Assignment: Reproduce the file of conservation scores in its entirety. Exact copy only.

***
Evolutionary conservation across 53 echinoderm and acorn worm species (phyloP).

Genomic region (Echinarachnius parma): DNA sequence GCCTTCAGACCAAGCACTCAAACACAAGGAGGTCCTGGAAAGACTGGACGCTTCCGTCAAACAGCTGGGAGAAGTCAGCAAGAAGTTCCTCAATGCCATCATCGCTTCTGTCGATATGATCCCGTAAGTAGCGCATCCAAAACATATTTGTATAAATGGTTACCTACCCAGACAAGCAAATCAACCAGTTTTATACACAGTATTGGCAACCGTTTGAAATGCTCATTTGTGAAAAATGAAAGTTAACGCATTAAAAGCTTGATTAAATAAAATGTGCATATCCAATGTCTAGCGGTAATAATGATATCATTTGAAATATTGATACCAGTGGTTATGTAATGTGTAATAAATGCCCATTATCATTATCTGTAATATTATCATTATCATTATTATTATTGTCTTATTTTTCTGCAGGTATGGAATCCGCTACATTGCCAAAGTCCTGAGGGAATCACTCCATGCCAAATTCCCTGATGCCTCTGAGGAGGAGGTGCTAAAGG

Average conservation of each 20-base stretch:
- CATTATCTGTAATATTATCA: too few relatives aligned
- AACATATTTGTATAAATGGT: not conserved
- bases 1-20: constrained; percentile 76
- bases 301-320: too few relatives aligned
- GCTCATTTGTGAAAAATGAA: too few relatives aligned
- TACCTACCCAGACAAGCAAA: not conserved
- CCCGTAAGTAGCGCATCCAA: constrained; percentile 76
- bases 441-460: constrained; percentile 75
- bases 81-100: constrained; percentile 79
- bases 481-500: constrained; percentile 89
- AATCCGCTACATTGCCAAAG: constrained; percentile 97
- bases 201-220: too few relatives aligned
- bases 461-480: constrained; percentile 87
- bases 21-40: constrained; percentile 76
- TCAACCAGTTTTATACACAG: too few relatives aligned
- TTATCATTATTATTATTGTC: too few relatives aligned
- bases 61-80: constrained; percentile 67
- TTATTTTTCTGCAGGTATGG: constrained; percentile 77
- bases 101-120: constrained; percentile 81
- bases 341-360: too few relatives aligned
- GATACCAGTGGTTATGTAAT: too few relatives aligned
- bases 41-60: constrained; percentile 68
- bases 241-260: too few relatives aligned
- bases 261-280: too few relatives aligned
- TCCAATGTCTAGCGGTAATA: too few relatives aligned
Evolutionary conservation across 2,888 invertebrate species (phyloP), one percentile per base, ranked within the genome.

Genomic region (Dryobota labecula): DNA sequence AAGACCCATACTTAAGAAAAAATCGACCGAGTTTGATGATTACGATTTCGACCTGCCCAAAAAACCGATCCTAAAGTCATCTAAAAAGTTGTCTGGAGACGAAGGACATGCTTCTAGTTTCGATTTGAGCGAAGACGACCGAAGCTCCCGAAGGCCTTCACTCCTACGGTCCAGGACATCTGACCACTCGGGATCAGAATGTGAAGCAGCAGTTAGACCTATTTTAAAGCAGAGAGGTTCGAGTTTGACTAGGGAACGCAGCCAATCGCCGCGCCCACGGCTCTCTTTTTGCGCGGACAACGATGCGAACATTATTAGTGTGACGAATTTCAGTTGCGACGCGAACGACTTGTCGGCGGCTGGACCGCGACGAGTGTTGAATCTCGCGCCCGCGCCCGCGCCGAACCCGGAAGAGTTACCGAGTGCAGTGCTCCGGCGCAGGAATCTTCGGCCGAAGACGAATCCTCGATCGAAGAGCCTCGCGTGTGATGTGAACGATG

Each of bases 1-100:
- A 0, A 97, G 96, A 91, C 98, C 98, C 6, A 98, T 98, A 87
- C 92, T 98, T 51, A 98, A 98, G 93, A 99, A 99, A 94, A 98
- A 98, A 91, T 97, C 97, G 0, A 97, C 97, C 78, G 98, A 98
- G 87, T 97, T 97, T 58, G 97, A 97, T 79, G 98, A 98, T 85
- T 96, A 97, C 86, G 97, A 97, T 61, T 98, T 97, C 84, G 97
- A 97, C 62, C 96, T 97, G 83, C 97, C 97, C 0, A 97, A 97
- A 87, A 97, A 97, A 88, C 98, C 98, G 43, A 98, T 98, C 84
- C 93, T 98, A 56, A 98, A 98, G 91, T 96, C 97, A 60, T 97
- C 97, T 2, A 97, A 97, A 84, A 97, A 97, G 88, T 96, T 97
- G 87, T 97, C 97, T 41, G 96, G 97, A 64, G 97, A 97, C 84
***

Evolutionary conservation across 53 echinoderm and acorn worm species (phyloP).

Genomic region (Echinarachnius parma): DNA sequence GCCTTCAGACCAAGCACTCAAACACAAGGAGGTCCTGGAAAGACTGGACGCTTCCGTCAAACAGCTGGGAGAAGTCAGCAAGAAGTTCCTCAATGCCATCATCGCTTCTGTCGATATGATCCCGTAAGTAGCGCATCCAAAACATATTTGTATAAATGGTTACCTACCCAGACAAGCAAATCAACCAGTTTTATACACAGTATTGGCAACCGTTTGAAATGCTCATTTGTGAAAAATGAAAGTTAACGCATTAAAAGCTTGATTAAATAAAATGTGCATATCCAATGTCTAGCGGTAATAATGATATCATTTGAAATATTGATACCAGTGGTTATGTAATGTGTAATAAATGCCCATTATCATTATCTGTAATATTATCATTATCATTATTATTATTGTCTTATTTTTCTGCAGGTATGGAATCCGCTACATTGCCAAAGTCCTGAGGGAATCACTCCATGCCAAATTCCCTGATGCCTCTGAGGAGGAGGTGCTAAAGG

Average conservation of each 20-base stretch:
- CATTATCTGTAATATTATCA: too few relatives aligned
- AACATATTTGTATAAATGGT: not conserved
- bases 1-20: constrained; percentile 76
- bases 301-320: too few relatives aligned
- GCTCATTTGTGAAAAATGAA: too few relatives aligned
- TACCTACCCAGACAAGCAAA: not conserved
- CCCGTAAGTAGCGCATCCAA: constrained; percentile 76
- bases 441-460: constrained; percentile 75
- bases 81-100: constrained; percentile 79
- bases 481-500: constrained; percentile 89
- AATCCGCTACATTGCCAAAG: constrained; percentile 97
- bases 201-220: too few relatives aligned
- bases 461-480: constrained; percentile 87
- bases 21-40: constrained; percentile 76
- TCAACCAGTTTTATACACAG: too few relatives aligned
- TTATCATTATTATTATTGTC: too few relatives aligned
- bases 61-80: constrained; percentile 67
- TTATTTTTCTGCAGGTATGG: constrained; percentile 77
- bases 101-120: constrained; percentile 81
- bases 341-360: too few relatives aligned
- GATACCAGTGGTTATGTAAT: too few relatives aligned
- bases 41-60: constrained; percentile 68
- bases 241-260: too few relatives aligned
- bases 261-280: too few relatives aligned
- TCCAATGTCTAGCGGTAATA: too few relatives aligned
Evolutionary conservation across 2,888 invertebrate species (phyloP), one percentile per base, ranked within the genome.

Genomic region (Dryobota labecula): DNA sequence AAGACCCATACTTAAGAAAAAATCGACCGAGTTTGATGATTACGATTTCGACCTGCCCAAAAAACCGATCCTAAAGTCATCTAAAAAGTTGTCTGGAGACGAAGGACATGCTTCTAGTTTCGATTTGAGCGAAGACGACCGAAGCTCCCGAAGGCCTTCACTCCTACGGTCCAGGACATCTGACCACTCGGGATCAGAATGTGAAGCAGCAGTTAGACCTATTTTAAAGCAGAGAGGTTCGAGTTTGACTAGGGAACGCAGCCAATCGCCGCGCCCACGGCTCTCTTTTTGCGCGGACAACGATGCGAACATTATTAGTGTGACGAATTTCAGTTGCGACGCGAACGACTTGTCGGCGGCTGGACCGCGACGAGTGTTGAATCTCGCGCCCGCGCCCGCGCCGAACCCGGAAGAGTTACCGAGTGCAGTGCTCCGGCGCAGGAATCTTCGGCCGAAGACGAATCCTCGATCGAAGAGCCTCGCGTGTGATGTGAACGATG

Each of bases 1-100:
- A 0, A 97, G 96, A 91, C 98, C 98, C 6, A 98, T 98, A 87
- C 92, T 98, T 51, A 98, A 98, G 93, A 99, A 99, A 94, A 98
- A 98, A 91, T 97, C 97, G 0, A 97, C 97, C 78, G 98, A 98
- G 87, T 97, T 97, T 58, G 97, A 97, T 79, G 98, A 98, T 85
- T 96, A 97, C 86, G 97, A 97, T 61, T 98, T 97, C 84, G 97
- A 97, C 62, C 96, T 97, G 83, C 97, C 97, C 0, A 97, A 97
- A 87, A 97, A 97, A 88, C 98, C 98, G 43, A 98, T 98, C 84
- C 93, T 98, A 56, A 98, A 98, G 91, T 96, C 97, A 60, T 97
- C 97, T 2, A 97, A 97, A 84, A 97, A 97, G 88, T 96, T 97
- G 87, T 97, C 97, T 41, G 96, G 97, A 64, G 97, A 97, C 84